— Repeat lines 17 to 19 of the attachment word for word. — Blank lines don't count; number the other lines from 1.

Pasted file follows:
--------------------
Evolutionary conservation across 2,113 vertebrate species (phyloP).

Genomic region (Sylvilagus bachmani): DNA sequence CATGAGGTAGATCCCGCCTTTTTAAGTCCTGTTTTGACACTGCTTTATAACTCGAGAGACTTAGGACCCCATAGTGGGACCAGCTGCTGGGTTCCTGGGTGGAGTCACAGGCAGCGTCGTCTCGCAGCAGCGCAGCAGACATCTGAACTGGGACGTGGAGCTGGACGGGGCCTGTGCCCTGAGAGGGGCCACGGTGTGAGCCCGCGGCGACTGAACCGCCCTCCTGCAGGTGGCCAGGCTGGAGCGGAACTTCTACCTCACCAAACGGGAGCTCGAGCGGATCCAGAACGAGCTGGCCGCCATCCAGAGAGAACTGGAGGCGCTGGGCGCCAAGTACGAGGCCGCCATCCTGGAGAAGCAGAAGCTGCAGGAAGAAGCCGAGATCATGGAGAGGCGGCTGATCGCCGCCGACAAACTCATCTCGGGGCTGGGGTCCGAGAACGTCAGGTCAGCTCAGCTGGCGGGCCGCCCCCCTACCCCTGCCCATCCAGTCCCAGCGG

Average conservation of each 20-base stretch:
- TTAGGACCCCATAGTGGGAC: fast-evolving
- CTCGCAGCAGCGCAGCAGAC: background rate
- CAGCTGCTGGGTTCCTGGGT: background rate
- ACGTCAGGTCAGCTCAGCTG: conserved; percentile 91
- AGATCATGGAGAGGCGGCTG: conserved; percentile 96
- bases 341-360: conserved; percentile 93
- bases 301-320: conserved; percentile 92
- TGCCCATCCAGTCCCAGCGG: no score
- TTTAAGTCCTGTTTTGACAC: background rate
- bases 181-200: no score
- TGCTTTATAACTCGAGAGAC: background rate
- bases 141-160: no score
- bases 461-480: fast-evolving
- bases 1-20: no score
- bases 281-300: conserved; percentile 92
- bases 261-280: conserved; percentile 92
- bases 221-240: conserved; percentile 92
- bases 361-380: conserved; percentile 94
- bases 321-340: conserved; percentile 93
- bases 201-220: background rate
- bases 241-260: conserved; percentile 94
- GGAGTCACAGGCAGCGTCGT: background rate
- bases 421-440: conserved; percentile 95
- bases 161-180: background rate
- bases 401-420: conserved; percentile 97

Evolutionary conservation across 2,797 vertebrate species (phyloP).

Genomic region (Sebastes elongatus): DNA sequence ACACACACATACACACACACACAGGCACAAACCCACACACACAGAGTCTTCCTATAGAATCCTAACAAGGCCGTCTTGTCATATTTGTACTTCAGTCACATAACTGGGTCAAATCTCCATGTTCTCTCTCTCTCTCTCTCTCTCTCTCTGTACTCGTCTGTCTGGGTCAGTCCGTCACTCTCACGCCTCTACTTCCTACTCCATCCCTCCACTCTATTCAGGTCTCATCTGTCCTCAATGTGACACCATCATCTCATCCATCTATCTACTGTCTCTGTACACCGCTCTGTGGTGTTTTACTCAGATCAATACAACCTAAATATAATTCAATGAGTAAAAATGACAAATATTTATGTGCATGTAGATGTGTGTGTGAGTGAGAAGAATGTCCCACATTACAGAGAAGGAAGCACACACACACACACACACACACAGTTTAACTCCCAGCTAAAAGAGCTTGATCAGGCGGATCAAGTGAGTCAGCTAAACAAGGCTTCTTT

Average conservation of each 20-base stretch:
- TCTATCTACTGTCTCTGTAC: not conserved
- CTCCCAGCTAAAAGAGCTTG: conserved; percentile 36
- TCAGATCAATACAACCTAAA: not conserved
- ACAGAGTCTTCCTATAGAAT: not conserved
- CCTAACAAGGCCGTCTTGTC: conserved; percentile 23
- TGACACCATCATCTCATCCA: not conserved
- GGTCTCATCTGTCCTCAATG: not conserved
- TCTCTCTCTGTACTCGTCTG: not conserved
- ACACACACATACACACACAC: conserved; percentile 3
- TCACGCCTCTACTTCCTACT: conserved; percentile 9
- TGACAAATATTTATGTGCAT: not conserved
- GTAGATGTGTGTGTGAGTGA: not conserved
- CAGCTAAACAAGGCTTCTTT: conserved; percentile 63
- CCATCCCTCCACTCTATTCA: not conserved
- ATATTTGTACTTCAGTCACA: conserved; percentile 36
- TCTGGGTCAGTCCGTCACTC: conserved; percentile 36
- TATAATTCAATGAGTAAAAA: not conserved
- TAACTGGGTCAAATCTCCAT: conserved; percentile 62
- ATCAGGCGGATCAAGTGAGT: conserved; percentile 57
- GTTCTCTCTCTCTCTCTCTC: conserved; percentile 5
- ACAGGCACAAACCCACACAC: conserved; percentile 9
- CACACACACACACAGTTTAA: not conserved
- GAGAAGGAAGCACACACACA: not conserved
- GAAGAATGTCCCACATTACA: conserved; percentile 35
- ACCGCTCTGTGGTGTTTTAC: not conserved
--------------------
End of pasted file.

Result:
- bases 1-20: no score
- bases 281-300: conserved; percentile 92
- bases 261-280: conserved; percentile 92